MLB first tested players for steroids in 2003, and the results were supposed to be anonymous. The agreement between MLB and the players' association was that if a certain percentage of players tested positive, mandatory testing would begin the following season.
The results, however, was later obtained by federal agents investigating the distribution of PEDs to professional athletes, and the information about Ramirez and Ortiz emerged, according to the Times, through interviews with lawyers and others connected to pending litigation.
In his article Ortiz uses language that leaves us feeling a bit uncomfortable, you know that queasy feeling you get deep in the pit of your stomach when something just ain't right?
Ortiz stated, "Mark my words: Nobody in MLB history has been tested for PEDs more than me. You know how many times I’ve been tested since 2004? More than 80. They say these tests are random. If it’s really random, I should start playing the damn lottery. Some people still think the testing is a joke. It’s no joke. Ten times a season these guys come into the clubhouse or my home with their briefcases. I have never failed a single one of those tests and I never will."
Where have we heard this before?
As a European there is a lot of attention in the media for the sport of cycling, where PEDs have been so severely limited and by far one of the most extensive testing programs was implemented which often includes a blood passport to track blood values over lengthy periods of time.
Tracking this in cycling makes it kind of cute to hear the commissioner of Major League baseball claim that his sport has the strictest testing of any sport.
Just take a look at the testing and attention that cycling gets, which brings us back to that uncomfortable feeling you feel when such an icon as Ortiz makes the exact same statements we have been hearing countless times from the likes of Lance Armstrong, Floyd Landis and let us not forget Alex Rodriguez or Ryan Braun.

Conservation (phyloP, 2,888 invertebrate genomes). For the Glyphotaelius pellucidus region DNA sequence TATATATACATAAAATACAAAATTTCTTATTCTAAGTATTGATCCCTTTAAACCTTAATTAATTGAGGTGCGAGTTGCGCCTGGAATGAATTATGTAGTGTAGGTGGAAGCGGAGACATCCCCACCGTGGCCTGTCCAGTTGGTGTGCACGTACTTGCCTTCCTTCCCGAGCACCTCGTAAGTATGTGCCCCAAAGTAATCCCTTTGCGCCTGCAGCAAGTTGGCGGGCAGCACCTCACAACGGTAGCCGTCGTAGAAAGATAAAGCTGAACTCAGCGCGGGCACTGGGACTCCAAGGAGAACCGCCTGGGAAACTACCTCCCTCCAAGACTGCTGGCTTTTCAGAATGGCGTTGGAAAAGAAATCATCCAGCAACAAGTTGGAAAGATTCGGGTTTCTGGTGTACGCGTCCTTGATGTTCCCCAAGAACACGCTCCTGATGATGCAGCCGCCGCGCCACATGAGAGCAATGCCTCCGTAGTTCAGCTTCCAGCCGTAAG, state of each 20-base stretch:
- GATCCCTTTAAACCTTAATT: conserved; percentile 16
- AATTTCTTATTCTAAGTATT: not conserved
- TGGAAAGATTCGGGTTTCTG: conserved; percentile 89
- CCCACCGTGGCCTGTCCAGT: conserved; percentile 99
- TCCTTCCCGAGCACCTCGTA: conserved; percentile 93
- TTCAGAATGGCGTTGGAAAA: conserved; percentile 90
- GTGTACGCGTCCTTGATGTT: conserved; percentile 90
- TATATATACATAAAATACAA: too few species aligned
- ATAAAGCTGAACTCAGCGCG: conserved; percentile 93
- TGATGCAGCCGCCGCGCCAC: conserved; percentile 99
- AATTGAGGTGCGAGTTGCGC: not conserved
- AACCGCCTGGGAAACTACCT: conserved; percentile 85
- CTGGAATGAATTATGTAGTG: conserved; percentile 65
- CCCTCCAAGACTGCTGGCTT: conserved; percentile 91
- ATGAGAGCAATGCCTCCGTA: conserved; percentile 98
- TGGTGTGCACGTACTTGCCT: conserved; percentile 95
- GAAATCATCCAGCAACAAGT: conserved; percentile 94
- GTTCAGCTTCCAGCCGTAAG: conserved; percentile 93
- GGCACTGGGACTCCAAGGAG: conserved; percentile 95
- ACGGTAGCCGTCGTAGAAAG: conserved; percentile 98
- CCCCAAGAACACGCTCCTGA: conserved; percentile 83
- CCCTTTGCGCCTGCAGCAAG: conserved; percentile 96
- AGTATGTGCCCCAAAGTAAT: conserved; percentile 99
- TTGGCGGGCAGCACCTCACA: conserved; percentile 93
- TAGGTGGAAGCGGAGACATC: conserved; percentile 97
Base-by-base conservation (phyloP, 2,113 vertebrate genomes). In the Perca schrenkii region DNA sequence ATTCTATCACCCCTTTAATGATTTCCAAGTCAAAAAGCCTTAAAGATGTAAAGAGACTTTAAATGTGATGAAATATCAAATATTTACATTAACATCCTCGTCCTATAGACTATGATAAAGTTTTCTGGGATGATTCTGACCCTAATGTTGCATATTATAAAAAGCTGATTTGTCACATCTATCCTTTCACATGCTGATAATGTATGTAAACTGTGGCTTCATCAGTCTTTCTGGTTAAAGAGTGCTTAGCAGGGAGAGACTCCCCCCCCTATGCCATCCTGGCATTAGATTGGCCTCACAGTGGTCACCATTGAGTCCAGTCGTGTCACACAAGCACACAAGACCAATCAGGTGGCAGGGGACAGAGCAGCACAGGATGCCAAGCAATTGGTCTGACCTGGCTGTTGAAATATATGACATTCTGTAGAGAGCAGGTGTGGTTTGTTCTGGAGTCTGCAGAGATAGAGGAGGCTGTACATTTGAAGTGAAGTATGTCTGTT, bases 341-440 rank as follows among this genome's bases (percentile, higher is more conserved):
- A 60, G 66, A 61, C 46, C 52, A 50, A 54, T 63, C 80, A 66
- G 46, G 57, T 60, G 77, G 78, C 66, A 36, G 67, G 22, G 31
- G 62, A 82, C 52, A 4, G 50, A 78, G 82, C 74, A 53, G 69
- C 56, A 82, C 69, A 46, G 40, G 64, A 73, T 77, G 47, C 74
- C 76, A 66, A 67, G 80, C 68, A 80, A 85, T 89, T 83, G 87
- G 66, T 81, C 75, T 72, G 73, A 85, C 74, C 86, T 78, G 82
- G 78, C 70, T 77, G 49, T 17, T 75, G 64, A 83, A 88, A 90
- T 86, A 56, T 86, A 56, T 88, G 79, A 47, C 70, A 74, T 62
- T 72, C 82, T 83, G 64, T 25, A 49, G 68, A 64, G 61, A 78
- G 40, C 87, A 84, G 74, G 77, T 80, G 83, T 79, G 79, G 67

To a man they all stated unequivocally, with out a doubt and included phrases like "mark my words..." or "read my lips..." before falling from their pedestals when finally caught.
No amount of legal action could save a single one of them, they all ended up hanging their heads and apologizing for lying to us.
Later in the article Ortiz zooms in on the subject of a specific PED, steroids. He states, "I never knowingly took any steroids."
It is all speculation and suggestions that swirl around this topic, causing Ortiz to step out into these types of medium to express his side of the story again and again. It might never some into the light in our lifetime, but Ortiz is clear as to why he tells it straight to us.
"In 75 years, when I’m dead and gone, I won’t care if I’m in the Hall of Fame. I won’t care if a bunch of baseball writers know the truth about who I am in my soul and what I have done in this game. I care that my children know the truth."
He is one of the greats in the game, no doubt about it.
Ortiz, 39, has 466 career home runs. He is a nine-time All-Star who owns the all-time records for a designated hitter in hits (1,891), extra-base hits (906), doubles (474), home runs (415) RBIs (1,344), walks (1,019) and runs (1,111). He has had four seasons in which he has batted .300 or higher with 30 or more home runs and 100 or more RBIs. Among left-handed hitters in the American League, only Babe Ruth (12), Lou Gehrig (10) and Ted Williams (seven) have more.
His slash line of .455/.576/.795/1.372 is the best across the board in World Series history among players with a minimum of 50 plate appearances.
We all hope, sincerely hope, with all our hearts.
We hope that our Big Papi is not just another athlete that gets unmasked after making statements like this.
We want this to be the truth and Red Sox Nation is pleading for Big Papi to say it ain't so.
So far that is exactly what he has been saying, but will it hold up to scrutiny as he fades into baseball history?
Eric is a contributing writer since 2013 and a true Overseas Fan of the Boston Red Sox living in the Netherlands. He's spent years on baseball fields around the world pitching. His weekends are now spent helping the next generations of pitchers to find their passion and love for the sport. More articles by Eric: https://www.redsoxlife.com/search/label/ericschabell